Senate Votes to Repeal War Powers – Congress Takes Back Control

With a vote of 66-30, the Senate has made history by repealing a pair of resolutions that had authorized the President to commence military operations against Iraq. Those who supported the repeal see it as a significant move towards reasserting Congress' power and curbing the President's war authority. The bill to overturn the Authorizations for Use of Military Force (AUMFs) for the 1991 Gulf War and 2002 Iraq War was first introduced by Senator Todd Young, a Republican from Indiana, and Democratic Senator Tim Kaine of Virginia in 2019. However, those who oppose the repeal have cautioned that doing so without an appropriate replacement would deprive the Pentagon of a critical tool to address threats in the region.

According to Russ Duerstine, the Executive Director of Concerned Veterans of America, it is the constitutional duty of Congress to approve the deployment of troops, including specifying the location, timing, and purpose of their mission. Duerstine argues that repealing the AUMFs eliminates the potential for abuses of power and the ability to go to war without Congressional consent. However, in the past, President Donald Trump utilized the 2002 AUMF to launch an attack that resulted in the killing of Iranian Major General Qassem Suleimani on Iraqi territory.

Despite several proposed amendments, such as one that would have restricted military operations in Iraq to the condition that Iran ceases support to proxy militias in Iraq and Syria, none of them were included in the final bill. Nonetheless, the White House has committed to endorsing the Senate's legislation that repeals the authorizations for the Iraq War and Gulf War. They stated that the US does not have any ongoing military operations in Iraq that require the authorizations.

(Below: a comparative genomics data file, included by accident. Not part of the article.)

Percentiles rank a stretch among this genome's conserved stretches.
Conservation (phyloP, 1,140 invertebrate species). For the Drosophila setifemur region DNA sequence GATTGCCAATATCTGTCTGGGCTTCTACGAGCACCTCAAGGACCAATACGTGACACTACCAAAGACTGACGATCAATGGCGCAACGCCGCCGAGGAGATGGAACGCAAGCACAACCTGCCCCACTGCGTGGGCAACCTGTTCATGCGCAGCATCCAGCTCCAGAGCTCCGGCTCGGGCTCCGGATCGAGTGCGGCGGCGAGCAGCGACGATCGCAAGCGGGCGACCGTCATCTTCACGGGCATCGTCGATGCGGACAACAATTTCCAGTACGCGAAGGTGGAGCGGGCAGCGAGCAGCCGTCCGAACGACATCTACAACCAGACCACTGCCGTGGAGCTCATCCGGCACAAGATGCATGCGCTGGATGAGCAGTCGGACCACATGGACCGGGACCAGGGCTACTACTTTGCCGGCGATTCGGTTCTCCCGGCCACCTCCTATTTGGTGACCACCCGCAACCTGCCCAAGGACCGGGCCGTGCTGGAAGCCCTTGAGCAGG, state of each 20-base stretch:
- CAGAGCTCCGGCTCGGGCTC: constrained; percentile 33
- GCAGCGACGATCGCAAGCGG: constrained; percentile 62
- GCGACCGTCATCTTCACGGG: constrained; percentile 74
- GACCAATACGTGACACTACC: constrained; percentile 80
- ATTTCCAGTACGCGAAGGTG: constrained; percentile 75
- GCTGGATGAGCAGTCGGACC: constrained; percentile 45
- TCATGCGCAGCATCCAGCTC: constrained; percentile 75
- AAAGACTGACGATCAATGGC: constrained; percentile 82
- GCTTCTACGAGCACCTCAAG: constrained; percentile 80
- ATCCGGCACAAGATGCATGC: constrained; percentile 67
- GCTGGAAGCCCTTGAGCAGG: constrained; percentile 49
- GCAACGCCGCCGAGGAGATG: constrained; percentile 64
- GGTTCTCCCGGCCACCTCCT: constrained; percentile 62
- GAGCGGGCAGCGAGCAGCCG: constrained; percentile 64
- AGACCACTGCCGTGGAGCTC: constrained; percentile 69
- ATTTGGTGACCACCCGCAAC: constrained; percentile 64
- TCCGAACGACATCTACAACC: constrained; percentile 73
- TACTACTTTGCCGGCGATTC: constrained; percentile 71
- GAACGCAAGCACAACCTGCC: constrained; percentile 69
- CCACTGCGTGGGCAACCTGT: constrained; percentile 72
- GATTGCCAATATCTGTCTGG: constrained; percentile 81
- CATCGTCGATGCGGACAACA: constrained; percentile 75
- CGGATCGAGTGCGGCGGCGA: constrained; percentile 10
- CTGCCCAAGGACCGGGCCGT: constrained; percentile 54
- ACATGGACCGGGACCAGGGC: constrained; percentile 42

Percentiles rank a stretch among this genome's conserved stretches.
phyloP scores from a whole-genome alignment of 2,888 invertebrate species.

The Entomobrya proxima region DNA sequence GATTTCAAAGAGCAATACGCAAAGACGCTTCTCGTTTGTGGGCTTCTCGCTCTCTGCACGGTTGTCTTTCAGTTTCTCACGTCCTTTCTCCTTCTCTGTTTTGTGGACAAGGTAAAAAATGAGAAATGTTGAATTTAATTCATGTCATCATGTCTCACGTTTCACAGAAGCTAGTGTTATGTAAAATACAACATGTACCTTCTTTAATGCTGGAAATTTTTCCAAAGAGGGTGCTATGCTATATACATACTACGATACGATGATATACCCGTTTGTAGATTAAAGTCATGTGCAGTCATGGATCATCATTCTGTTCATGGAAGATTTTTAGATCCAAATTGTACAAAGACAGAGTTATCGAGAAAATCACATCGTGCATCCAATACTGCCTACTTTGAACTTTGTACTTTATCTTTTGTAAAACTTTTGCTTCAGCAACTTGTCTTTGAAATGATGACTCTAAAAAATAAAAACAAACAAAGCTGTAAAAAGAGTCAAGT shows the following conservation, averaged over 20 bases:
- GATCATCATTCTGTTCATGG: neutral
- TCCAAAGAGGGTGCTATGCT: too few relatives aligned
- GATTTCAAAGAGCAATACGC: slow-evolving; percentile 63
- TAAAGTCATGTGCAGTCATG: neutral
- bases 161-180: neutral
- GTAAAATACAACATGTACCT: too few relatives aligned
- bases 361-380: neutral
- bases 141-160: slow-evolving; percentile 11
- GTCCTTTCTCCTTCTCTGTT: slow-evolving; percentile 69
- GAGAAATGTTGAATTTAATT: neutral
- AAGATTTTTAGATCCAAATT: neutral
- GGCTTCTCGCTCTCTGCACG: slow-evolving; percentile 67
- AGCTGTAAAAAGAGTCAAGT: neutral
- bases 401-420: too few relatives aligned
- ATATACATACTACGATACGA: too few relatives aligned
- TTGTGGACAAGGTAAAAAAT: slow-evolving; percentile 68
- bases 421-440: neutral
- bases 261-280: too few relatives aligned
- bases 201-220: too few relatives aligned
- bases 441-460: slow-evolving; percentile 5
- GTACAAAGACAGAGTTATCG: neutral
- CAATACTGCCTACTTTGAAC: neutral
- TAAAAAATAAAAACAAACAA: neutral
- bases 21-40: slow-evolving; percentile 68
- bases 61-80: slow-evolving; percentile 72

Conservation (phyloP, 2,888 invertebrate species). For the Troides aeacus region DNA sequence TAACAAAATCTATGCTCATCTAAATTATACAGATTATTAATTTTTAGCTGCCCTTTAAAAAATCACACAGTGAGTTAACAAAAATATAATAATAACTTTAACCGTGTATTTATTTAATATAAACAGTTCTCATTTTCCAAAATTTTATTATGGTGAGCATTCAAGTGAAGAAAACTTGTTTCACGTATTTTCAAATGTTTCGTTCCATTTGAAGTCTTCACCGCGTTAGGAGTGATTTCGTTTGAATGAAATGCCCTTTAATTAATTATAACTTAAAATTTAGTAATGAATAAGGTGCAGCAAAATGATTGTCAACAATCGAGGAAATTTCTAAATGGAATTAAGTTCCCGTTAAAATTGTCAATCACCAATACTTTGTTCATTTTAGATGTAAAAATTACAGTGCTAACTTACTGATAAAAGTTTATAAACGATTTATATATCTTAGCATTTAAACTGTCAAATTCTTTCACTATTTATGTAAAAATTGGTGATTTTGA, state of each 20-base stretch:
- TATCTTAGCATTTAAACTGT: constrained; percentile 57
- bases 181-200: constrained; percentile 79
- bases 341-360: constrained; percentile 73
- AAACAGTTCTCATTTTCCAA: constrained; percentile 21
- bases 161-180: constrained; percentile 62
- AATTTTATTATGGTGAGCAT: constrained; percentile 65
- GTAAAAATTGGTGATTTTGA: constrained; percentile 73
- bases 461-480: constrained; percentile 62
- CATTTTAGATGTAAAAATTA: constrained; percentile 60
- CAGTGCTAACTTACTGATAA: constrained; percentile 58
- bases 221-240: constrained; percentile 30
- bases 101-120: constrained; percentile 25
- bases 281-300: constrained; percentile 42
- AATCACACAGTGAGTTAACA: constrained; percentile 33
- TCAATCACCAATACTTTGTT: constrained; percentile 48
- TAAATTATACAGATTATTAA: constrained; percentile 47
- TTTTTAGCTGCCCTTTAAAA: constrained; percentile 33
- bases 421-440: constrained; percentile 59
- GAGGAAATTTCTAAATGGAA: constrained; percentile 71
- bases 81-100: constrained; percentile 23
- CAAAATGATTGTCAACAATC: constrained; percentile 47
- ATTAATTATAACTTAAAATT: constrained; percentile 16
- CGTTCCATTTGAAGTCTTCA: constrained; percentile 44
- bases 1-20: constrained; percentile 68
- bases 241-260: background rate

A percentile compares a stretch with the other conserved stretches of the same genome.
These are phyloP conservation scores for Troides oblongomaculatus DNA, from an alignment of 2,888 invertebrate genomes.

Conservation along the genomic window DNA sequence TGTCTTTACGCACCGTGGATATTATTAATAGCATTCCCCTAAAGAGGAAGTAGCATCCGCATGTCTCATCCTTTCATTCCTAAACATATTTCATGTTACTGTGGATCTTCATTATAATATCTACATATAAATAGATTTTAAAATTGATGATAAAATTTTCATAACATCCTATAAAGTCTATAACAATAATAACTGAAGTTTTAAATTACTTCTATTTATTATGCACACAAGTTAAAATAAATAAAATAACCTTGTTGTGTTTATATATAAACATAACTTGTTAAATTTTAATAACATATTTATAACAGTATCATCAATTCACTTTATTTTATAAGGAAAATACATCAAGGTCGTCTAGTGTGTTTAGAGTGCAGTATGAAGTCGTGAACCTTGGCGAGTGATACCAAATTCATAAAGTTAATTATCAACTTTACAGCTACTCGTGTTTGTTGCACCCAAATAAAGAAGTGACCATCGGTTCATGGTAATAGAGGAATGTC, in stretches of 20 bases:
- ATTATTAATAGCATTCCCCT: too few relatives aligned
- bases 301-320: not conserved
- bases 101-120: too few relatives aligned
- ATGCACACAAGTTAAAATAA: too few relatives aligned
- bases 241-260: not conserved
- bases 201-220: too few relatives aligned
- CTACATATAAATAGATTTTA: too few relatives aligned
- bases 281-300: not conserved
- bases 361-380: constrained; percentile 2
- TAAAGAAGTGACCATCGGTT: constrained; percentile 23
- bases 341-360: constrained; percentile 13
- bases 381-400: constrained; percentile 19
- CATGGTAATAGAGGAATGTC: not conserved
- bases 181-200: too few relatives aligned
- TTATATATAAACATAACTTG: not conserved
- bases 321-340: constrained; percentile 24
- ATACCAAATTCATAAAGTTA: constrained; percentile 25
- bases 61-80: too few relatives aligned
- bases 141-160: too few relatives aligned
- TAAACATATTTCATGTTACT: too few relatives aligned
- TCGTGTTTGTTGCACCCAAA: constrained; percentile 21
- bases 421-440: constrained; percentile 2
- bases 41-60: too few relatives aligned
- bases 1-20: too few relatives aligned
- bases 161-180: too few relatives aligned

The Senate Majority Leader, Senator Chuck Schumer of New York, highlighted that the Iraq War has concluded, and since the AUMF has exceeded its original objective, there is no valid reason to retain it. Nevertheless, the legislation does not address the 2001 AUMF, which was enacted after the 9/11 terrorist attacks and permits the President to use "all necessary and appropriate force" against the perpetrators, initiating the War on Terror.

The recent Senate vote took place just days after the 20th anniversary of the US-led "shock and awe" campaign against Saddam Hussein's Iraq in 2003. Despite costing an estimated $2.89 trillion by 2050, factoring in medical care expenses for US veterans of the Iraq war, and resulting in the deaths of over 500,000 individuals, the War on Terror continues to this day. The campaign was initiated to remove Saddam Hussein's regime and establish democracy while combating insurgencies. However, ISIS eventually gained a foothold in Iraq, taking control of vast stretches of territory in 2014.

Written by Staff Reports

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